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A genome-wide CRISPR/Cas9 screen reveals that the aryl hydrocarbon receptor stimulates sphingolipid levels

Majumder, S;Kono, M;Lee, YT;Byrnes, C;Li, C;Tuymetova, G;Proia, RL;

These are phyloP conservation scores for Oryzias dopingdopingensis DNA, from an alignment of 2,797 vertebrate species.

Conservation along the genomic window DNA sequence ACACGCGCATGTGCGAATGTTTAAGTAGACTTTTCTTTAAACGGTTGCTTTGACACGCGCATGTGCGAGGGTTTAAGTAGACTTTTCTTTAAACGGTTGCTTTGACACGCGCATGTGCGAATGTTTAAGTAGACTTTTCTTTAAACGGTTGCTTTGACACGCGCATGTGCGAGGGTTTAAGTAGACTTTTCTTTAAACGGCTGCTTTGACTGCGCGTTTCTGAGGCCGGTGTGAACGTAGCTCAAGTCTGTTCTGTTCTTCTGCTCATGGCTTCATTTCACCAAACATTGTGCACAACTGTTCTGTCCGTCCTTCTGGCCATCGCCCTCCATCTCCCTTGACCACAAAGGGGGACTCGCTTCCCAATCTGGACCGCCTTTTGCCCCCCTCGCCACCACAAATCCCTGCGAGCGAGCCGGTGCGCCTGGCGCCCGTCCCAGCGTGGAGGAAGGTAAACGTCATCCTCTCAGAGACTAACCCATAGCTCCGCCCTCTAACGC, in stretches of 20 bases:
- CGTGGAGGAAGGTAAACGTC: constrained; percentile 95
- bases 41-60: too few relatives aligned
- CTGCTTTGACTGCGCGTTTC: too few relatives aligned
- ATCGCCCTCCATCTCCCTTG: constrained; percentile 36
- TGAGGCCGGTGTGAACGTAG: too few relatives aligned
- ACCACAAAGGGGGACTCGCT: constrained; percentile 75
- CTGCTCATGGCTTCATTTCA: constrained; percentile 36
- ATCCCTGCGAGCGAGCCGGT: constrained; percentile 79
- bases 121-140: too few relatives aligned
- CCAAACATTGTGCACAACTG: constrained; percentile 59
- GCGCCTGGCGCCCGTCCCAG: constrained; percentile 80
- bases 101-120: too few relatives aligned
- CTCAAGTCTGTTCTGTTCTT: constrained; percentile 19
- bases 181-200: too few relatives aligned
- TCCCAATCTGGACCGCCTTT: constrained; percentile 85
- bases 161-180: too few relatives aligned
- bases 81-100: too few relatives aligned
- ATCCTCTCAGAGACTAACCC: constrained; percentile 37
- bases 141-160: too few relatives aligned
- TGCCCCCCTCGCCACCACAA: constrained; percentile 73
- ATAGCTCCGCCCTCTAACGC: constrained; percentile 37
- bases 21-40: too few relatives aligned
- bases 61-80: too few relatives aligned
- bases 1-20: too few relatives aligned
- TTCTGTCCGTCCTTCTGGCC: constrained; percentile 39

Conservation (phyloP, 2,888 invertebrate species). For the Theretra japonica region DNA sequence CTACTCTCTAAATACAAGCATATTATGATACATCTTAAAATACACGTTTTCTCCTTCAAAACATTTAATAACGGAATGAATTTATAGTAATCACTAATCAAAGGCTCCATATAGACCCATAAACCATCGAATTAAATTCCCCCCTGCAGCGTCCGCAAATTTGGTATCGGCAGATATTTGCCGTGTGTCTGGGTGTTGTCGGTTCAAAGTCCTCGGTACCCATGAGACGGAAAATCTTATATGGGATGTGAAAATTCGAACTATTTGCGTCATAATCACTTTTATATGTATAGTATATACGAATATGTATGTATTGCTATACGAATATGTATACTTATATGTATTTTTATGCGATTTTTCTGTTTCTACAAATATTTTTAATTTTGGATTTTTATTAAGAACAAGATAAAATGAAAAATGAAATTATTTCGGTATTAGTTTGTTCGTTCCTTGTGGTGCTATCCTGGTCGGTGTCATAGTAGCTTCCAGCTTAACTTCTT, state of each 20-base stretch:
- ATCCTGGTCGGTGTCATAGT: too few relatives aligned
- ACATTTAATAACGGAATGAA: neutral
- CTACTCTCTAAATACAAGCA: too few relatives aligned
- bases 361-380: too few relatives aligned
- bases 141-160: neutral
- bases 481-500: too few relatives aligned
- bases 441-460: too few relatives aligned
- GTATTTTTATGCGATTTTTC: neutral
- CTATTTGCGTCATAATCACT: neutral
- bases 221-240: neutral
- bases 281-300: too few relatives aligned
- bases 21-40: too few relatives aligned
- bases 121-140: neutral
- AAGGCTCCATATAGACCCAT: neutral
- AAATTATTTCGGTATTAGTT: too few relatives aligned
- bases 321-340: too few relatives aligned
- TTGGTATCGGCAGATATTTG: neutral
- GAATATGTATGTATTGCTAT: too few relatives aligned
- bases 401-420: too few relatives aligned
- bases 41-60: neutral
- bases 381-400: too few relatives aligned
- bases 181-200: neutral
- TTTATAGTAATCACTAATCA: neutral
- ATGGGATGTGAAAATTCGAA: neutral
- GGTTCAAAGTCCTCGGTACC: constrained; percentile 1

Sphingolipid biosynthesis generates lipids for membranes and signaling that are crucial for many developmental and physiological processes. In some cases, large amounts of specific sphingolipids must be synthesized for specialized physiological functions, such as during axon myelination. How sphingolipid synthesis is regulated to fulfill these physiological requirements is not known. To identify genes that positively regulate membrane sphingolipid levels, here we employed a genome-wide CRISPR/Cas9 loss-of-function screen in HeLa cells using selection for resistance to Shiga toxin, which uses a plasma membrane-associated glycosphingolipid, globotriaosylceramide (Gb3), for its uptake. The screen identified several genes in the sphingolipid biosynthetic pathway that are required for Gb3 synthesis, and it also identified the aryl hydrocarbon receptor (AHR), a ligand-activated transcription factor widely involved in development and physiology, as being required for Gb3 biosynthesis. AHR bound and activated the gene promoter of serine palmitoyltransferase small subunit A (SPTSSA), which encodes a subunit of the serine palmitoyl transferase that catalyzes the first and rate-limiting step in de novo sphingolipid biosynthesis. AHR-knockout HeLa cells exhibited significantly reduced levels of cell-surface Gb3, and both AHR-knockout HeLa cells and tissues from Ahr-knockout mice displayed decreased sphingolipid content as well as significantly reduced expression of several key genes in the sphingolipid biosynthetic pathway. The sciatic nerve of Ahr-knockout mice exhibited both reduced ceramide content and reduced myelin thickness. These results indicate that AHR up-regulates sphingolipid levels and is important for full axon myelination, which requires elevated levels of membrane sphingolipids. Published under license by The American Society for Biochemistry and Molecular Biology, Inc.